Here is an idea for more family-friendly government policy: votes for children. A multi-party group of 46 German parliamentarians has proposed that every German citizen should have the right to vote, and that parents should be able to exercise the vote for their children. Currently, Germany follows the lead of most other democratic countries in limiting voting to adults 18 years of age and older. Some German states allow voting starting at age 16 for local elections.

The idea has backing from some members of the conservative Christian Democratic Union, the centre-left Social Democratic Party and the free-market Free Democratic Party, as well as the former minister for family affairs and the Bundestag vice-president. A similar proposal was defeated in 2005 because it would require a change in the Constitution. Opponents argued that parents would vote according to their own wishes and not those of their children (which shows how little confidence German politicians have in parents).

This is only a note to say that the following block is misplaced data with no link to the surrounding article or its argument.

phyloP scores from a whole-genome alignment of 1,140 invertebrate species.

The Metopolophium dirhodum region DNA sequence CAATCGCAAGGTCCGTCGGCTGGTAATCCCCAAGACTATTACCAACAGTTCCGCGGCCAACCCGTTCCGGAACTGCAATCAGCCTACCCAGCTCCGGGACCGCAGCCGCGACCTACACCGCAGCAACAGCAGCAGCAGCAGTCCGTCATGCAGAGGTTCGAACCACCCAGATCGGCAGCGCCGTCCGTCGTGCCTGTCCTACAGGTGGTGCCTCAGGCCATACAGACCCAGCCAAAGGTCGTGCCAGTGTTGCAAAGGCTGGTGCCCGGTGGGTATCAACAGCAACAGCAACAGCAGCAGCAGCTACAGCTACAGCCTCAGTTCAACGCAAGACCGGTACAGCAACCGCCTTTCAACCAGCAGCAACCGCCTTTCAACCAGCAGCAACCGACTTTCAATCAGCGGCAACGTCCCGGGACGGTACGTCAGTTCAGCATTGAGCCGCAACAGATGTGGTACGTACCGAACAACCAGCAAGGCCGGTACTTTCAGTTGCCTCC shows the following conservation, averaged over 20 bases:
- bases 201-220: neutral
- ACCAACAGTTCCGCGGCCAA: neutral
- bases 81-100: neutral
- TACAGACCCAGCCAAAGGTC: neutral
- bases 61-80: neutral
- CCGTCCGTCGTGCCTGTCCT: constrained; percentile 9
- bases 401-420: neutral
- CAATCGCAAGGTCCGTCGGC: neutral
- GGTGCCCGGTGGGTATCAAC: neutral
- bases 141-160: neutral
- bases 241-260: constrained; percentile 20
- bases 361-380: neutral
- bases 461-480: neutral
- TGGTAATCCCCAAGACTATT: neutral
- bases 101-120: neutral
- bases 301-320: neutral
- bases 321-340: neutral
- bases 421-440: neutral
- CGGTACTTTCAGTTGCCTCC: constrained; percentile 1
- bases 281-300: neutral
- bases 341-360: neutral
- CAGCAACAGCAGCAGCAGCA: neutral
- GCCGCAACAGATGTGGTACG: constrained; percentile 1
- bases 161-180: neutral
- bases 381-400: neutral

Reports we have read do not go into the reasons the idea has been resurrected, but Germany’s top-heavy age structure is an obvious one. In April the German cabinet decided to increase state pensions by 1.1 this year and by as much as 2 per cent next year. This is more than double the pension limits set by Chancellor Angela Merkel’s predecessor. Former German president Roman Herzog warned that the country is creating a “pensioner democracy” at the expense of the young. ~ Deutsche Welle, July 9; April 11